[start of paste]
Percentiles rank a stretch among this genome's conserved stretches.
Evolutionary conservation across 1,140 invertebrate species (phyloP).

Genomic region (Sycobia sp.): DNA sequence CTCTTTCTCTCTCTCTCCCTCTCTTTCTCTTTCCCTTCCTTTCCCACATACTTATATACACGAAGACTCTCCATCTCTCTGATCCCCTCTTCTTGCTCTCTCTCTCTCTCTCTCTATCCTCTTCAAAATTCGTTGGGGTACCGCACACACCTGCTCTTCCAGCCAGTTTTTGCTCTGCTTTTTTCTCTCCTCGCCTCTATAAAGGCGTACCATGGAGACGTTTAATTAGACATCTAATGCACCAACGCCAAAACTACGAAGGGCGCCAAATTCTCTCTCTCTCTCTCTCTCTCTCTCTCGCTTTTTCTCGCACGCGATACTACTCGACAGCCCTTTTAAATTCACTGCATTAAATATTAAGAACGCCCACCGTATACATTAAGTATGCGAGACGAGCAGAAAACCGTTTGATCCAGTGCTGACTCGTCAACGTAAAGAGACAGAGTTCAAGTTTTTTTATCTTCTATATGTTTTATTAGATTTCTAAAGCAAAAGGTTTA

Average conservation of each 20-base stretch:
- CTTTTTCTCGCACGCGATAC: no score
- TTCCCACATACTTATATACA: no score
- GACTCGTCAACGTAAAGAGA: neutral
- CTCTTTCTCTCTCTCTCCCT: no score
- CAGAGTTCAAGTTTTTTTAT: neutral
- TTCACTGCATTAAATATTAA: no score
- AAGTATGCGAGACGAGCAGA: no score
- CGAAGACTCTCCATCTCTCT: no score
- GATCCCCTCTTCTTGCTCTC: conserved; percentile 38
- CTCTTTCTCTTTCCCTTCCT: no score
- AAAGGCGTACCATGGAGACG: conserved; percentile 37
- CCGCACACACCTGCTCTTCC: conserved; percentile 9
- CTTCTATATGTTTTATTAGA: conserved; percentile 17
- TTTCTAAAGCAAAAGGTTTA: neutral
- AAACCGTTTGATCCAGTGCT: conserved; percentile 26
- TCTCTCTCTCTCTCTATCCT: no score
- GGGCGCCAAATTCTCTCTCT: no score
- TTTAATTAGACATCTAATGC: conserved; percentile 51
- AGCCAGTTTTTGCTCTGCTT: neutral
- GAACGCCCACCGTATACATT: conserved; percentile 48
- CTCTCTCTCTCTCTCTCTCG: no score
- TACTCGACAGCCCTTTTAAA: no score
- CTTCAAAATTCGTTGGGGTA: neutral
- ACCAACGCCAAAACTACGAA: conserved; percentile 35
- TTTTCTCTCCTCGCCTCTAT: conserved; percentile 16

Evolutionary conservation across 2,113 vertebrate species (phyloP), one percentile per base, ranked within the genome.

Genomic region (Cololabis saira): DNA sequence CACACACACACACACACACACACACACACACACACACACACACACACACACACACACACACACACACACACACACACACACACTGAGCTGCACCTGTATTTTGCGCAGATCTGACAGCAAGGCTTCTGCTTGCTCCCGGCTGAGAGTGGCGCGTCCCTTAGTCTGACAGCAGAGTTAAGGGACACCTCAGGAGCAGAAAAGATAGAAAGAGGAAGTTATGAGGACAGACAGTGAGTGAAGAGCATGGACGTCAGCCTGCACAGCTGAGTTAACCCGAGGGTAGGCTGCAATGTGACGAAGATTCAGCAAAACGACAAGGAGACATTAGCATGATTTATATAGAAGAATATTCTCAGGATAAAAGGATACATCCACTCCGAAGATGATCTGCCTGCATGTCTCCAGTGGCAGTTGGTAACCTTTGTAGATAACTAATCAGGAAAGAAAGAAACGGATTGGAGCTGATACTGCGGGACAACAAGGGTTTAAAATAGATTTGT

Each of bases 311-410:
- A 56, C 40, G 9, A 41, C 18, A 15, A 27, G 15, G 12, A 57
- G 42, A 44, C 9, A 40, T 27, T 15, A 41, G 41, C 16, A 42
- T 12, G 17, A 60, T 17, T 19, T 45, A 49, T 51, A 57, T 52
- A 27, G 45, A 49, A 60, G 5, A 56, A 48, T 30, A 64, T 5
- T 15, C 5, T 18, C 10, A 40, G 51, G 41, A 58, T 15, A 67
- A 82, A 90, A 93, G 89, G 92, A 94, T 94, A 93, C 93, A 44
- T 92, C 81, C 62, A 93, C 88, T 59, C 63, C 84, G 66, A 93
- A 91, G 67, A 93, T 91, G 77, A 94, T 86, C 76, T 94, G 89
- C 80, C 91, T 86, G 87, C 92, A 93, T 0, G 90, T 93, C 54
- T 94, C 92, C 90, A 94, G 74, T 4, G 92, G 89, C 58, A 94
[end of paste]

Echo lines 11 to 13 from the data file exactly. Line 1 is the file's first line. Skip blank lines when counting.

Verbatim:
- AAGTATGCGAGACGAGCAGA: no score
- CGAAGACTCTCCATCTCTCT: no score
- GATCCCCTCTTCTTGCTCTC: conserved; percentile 38